There, do I have your attention with that headline? And how the heck can incompetence make a product strong? No doubt you’re assuming I mean Microsoft’s incompetence, but it’s quite the opposite. I am referring to the myriad competitors to Microsoft Office.
I got started on this rant after reading Larry Dignan’s rehash of a Bernstein report on Cloud Computing (executive summary: lots of buzz but it won’t have that big an impact, they’re wrong, but that’s the subject of another rant another time).
Getting back to the subject of incompetence, that is perhaps too harsh a word, but what’s wrong here, the reason cloud versions of the Office products are not getting uptake, is tragically avoidable. I agree 100% with Bernstein’s analysis of what that problem is:
While Google Apps and Open Office from Sun have almost all of the functionality of Microsoft’s Office the conversion of documents is still not 100% effective, although Open Office comes very close indeed. In a recent test Open Office could easily open a Word version of one of our published notes with formatting that was over 98% accurate. Open Office could similarly open one of our financial models written in Excel – over 3Mb, and using a variety of Microsoft functions with iterative calculation. Once again the document opened almost perfectly but a minor change was needed to ensure the model converged properly. Google Docs did less well and could not handle the Excel model but opened our Word note and preserved about 90% of the formatting. Even though these programs are very nearly comparable in functionality and can offer additional functionality in terms of allowing users to simultaneously edit documents – which the client versions of Word and Excel cannot do – we still perceive considerable reluctance on the part of users and IT Departments to use them.
The mystery to me is why these vendors can’t get compatibility with MS Office right. There has to be some form of incompetence there, because it just isn’t that hard.
Let me explain. I was a General in the Office Wars of the 80’s and 90’s. I was responsible for Borland’s Quattro Pro. It was 100% compatible not just with Excel, but before that with Lotus 1-2-3 during the DOS days when that product was King of the Hill. None of the kinds of errors described for today’s MS Office competitors existed in our offering because I knew that any little hiccup trying ot use the original files would be the kiss of death. As a matter of fact, on the predecessor to Quattro Pro, a product called Surpass, I personally did all the file compatibility work with Lotus 1-2-3. It took me 4-6 months as I recall, and this while I was CEO of the company and working on a lot of other things.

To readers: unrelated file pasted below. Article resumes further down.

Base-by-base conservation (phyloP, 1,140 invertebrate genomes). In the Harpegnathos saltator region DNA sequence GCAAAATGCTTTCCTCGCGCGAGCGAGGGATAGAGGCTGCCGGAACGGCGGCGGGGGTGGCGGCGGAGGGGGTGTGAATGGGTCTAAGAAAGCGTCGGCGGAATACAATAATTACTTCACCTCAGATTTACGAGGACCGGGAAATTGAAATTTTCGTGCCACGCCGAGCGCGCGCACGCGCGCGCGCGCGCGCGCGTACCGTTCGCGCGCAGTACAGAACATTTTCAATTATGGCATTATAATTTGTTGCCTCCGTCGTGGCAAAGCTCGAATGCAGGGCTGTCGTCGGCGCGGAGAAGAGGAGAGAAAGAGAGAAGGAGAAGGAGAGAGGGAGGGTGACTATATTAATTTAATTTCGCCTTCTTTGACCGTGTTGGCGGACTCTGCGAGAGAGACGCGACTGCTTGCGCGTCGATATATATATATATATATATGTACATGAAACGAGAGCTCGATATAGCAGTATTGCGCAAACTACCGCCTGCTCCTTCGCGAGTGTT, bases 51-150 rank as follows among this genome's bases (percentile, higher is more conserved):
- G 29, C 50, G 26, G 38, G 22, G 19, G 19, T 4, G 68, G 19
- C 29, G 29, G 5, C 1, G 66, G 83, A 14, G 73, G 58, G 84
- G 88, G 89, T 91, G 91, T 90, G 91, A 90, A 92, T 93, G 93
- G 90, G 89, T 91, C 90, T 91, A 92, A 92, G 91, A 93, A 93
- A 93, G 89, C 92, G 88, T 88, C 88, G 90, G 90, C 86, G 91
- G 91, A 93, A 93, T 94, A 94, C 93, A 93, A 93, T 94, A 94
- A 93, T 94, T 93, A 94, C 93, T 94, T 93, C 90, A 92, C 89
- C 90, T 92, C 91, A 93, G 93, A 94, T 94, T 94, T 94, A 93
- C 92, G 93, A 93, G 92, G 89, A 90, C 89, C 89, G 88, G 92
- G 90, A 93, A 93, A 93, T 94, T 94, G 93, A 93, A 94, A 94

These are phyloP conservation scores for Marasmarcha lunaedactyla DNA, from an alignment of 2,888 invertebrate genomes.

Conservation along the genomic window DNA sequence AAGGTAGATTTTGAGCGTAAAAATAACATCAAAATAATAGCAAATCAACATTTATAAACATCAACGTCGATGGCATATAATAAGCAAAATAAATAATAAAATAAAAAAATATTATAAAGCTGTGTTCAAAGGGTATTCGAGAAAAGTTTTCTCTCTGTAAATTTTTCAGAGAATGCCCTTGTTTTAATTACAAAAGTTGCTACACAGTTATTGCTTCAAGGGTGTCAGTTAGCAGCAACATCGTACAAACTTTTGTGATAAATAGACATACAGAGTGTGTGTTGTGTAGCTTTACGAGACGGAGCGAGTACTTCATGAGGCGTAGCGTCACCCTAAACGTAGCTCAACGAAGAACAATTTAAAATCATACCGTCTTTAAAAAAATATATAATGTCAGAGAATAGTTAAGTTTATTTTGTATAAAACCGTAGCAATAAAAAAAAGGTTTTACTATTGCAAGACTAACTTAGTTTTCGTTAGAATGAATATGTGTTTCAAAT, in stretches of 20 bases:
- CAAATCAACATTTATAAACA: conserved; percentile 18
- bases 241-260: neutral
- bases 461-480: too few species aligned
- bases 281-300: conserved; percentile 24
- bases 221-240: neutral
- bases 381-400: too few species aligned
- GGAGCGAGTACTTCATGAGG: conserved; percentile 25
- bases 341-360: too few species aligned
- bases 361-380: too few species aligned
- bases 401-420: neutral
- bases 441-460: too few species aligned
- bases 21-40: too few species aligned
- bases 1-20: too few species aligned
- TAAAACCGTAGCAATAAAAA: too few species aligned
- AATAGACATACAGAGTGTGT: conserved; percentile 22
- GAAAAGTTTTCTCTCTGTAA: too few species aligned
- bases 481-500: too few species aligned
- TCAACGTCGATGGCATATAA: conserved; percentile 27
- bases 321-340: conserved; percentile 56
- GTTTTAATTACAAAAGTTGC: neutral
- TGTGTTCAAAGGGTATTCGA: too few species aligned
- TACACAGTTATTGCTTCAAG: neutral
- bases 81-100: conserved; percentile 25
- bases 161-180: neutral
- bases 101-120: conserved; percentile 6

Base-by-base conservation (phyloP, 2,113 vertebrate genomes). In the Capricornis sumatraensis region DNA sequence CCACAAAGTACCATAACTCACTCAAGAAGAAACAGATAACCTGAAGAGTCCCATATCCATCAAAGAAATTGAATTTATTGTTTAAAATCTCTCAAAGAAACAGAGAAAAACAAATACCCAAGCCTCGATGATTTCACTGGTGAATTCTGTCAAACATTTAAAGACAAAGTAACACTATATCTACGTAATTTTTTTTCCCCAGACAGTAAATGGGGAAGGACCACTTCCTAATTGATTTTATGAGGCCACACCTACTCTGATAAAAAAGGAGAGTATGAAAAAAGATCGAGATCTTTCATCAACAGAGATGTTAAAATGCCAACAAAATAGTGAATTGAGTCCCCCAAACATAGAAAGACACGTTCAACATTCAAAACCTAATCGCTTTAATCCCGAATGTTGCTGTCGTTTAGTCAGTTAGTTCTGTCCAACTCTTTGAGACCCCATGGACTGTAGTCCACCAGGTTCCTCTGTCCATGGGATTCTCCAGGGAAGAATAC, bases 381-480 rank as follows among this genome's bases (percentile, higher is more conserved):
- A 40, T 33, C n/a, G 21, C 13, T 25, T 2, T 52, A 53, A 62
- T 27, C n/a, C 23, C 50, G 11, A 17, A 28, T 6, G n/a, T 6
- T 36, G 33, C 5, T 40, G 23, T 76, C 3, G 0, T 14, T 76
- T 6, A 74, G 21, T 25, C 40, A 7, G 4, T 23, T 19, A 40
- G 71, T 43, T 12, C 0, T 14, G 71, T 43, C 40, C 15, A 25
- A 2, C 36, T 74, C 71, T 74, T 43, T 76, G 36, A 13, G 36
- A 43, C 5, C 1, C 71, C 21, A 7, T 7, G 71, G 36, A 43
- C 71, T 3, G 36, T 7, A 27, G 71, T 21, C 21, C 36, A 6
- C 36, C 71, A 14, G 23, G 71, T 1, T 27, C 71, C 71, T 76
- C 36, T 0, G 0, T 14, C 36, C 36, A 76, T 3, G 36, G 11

Borland also had a Windows Word Processor that was MS Word compatible. Unfortunately, we never got it shipped for various historical reasons (largely profitability issues made us fight over whether to spend the money, my argument was a single app can’t beat a suite no matter how good it is, the rest is history), but we were compatible there too. And of course we were compatible in the database market, having shipped software that was compatible with dBase.
We were by no means the only software at that time to achieve that level of compatibility. It is a mystery to me why the industry seems to have lost the capacity to think and execute in those terms. It is no harder today than it was then. The Quattro Pro product was built start to finish with just 10 developers in about 18 months. I can’t see any reason why it wouldn’t be straightforward to do it again from scratch with a very similar budget. That’s certainly within the reach of Google and others who want Office-killers. Yet they don’t get it done.
Outlook is even more vulnerable than Office, yet there is no good synchronization software available for the non-email functions of Outlook. Lest you send me a flurry of comments about one solution or another, be aware I’ve tried a whole bunch already. Google’s version failed utterly. My best result was with Plaxo, but it ultimately destroyed my calendar and contacts so I turned it off again.
The thing Bernstein, Microsoft, and these would be Cloud Upstarts have to keep in mind is that until this problem is fixed, Microsoft will keep dominating. But it isn’t that hard to fix, and once fixed the friction preventing a switch goes down radically. Heck, Microsoft can’t even get good uptake on Office 2007 if I look at the number of people that can’t read my files because they have the older version of Office. Cloud Vendors, let me know if you need some names from my original Quattro Pro team. They’re still around, still brilliant, and still able to build a product that’s 100% compatible and will get you where you want to go.
Can we get on with it?